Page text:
Tehreek-e-Labbaik Pakistan activists protest in Hyderabad on Jan. 29 against the Supreme Court decision to reject a challenge to the acquittal of Asia Bibi, paving the way for the Catholic mother to leave the country. (Photo by Akran Shahid/AFP)
Pakistan’s top court has rejected a final petition challenging the release of Catholic woman Asia Bibi on charges of blasphemy.
The Supreme Court ruling on Jan. 29 means that she is free to leave the country after receiving death threats and living in hiding.
According to recent Canadian reports it is believed Bibi has already left Pakistan and has reunited with her daughters in Toronto in the afternoon of Jan. 29 local time.
Bibi, who was sentenced to death in 2010 after being convicted of insulting the Prophet Muhammad during an altercation with Muslim farm workers, had her conviction quashed last October by the Supreme Court in a landmark ruling which sparked days of violent protests.
A month later, firebrand cleric Khadim Hussain Rizvi, who called for a mutiny against the army and judiciary, was detained on charges of sedition.
After Bibi’s release from a prison in Multan on Nov. 7, the 47-year-old mother of five was airlifted to capital Islamabad and taken to a safe house.
Her lawyer Saiful Malook sacrificed his asylum status in the Netherlands and returned to Islamabad on the eve of the Jan. 29 hearing.
After hearing arguments, Chief Justice Asif Saeed Khosa dismissed the petition on merit and upheld Bibi’s acquittal.
He said Bibi’s accusers were guilty of perjury and if the case had not been so sensitive, they would have been jailed for life. “The image of Islam we are showing to the world gives me much grief and sorrow,” Khosa said.
The court’s verdict sparked a few scattered protests by Islamist groups in Karachi and Lahore, but overall the country remained peaceful. In Lahore, around a dozen Tehreek-e-Labbaik Pakistan (TLP) members were detained after they tried to stage a protest outside the Punjab Assembly.
Church, activists hail verdict
Joseph Francis, national director of the Center for Legal Aid Assistance and Settlement, which helps persecuted religious minorities in Pakistan, joined Bibi’s lawyer Malook in a press briefing outside the court.
“We hail the Supreme Court judges for being courageous in making such a historic judgment which will impact similar cases in days to come. The review was dismissed on merit,” Francis told ucanews.com.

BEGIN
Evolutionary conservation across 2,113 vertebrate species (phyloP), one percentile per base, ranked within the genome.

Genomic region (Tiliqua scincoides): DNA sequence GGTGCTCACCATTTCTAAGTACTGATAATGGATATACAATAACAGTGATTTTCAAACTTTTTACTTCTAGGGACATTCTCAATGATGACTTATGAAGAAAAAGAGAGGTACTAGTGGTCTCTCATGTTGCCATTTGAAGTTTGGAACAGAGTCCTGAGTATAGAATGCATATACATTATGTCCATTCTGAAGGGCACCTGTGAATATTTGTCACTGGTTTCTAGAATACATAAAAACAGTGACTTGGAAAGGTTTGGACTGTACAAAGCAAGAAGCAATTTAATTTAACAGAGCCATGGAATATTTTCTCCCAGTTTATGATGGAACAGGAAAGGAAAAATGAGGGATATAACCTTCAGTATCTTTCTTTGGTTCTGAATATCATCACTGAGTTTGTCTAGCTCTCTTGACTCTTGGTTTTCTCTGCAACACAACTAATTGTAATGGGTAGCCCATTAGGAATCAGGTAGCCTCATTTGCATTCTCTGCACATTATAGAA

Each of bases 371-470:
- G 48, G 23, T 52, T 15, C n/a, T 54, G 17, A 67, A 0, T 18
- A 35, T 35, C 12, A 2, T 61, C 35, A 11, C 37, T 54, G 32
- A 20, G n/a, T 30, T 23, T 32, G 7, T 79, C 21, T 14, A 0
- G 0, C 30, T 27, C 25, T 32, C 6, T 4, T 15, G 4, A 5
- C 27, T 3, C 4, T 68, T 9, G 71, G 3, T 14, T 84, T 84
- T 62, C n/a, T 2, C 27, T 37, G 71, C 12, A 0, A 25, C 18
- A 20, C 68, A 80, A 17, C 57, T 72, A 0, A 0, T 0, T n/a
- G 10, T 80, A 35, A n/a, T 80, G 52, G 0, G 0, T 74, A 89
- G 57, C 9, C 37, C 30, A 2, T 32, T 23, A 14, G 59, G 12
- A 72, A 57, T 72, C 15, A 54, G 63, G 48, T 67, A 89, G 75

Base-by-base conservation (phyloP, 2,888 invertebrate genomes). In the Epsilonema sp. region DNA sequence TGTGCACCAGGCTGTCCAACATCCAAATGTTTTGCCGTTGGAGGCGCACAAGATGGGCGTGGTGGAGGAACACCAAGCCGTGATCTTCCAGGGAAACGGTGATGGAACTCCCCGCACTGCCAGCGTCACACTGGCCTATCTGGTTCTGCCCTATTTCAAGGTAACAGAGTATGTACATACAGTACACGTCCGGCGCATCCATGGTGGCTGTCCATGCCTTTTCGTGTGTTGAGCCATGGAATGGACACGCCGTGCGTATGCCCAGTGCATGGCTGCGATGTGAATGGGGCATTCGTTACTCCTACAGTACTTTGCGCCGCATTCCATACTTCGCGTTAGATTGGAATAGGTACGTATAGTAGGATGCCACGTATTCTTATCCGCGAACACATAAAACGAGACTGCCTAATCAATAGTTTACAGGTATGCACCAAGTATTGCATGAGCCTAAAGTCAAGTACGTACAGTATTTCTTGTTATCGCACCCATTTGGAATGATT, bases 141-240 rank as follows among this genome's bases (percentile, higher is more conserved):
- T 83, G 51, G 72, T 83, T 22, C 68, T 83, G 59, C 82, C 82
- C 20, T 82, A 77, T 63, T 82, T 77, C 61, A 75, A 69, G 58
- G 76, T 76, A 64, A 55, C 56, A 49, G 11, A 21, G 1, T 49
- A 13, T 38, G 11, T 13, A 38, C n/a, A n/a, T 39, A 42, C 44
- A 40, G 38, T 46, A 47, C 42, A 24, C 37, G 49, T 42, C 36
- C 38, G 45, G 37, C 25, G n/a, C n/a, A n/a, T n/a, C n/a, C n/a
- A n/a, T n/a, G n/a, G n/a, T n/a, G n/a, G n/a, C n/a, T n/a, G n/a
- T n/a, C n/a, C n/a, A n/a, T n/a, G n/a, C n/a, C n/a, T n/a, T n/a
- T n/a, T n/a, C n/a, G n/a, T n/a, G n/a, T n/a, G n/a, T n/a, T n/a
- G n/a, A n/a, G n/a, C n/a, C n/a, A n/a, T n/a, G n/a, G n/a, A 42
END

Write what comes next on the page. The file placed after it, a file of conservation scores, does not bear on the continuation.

“When speaking of false witnesses against Bibi, Justice Khosa referred to article 194 about giving or fabricating false evidence with intent to procure conviction of a capital offense. We hope the punishment is elaborated in his detailed verdict.”
Despite Bibi’s freedom, Francis remains concerned for her safety. “Firebrand clerics have called for her murder. She cannot live freely as other citizens. Still, we are encouraged by liberal Muslims like Malook who extended their support for further victims of blasphemy,” he said.
The Cecil and Iris Chaudhry Foundation (CICF), a Catholic NGO, applauded the “historic, fair and impartial decision” in a press statement.
“Despite the landmark judgment in this case, CICF continues to demand of the authorities to revisit Pakistan’s blasphemy laws and to take concrete measures to prevent their misuse, which is drastically affecting the lives of both Muslim and non-Muslim Pakistanis,” it stated.
Samson Salamat, the Christian chairman of the interreligious Rawadari Tehreek (Movement for Tolerance), also demanded a penalty against the cleric who falsely accused Bibi of blasphemy.
“He should be tried for lying, misguiding a court, imprisoning an innocent woman for nine years and endangering her life. The apex court should also question the subordinate courts for denying her justice. Parliament should make this a test case to make laws preventing misuse of blasphemy laws and punish the false accusers,” he said.
“The present government also deserves praise for arresting extremists who were complicit in spreading anarchy in the country and holding the state hostage.”
He also praised former Punjab governor Salman Taseer and Catholic minorities minister Shahbaz Bhatti, who were assassinated in 2011 for supporting Bibi and demanding reforms to the controversial blasphemy laws.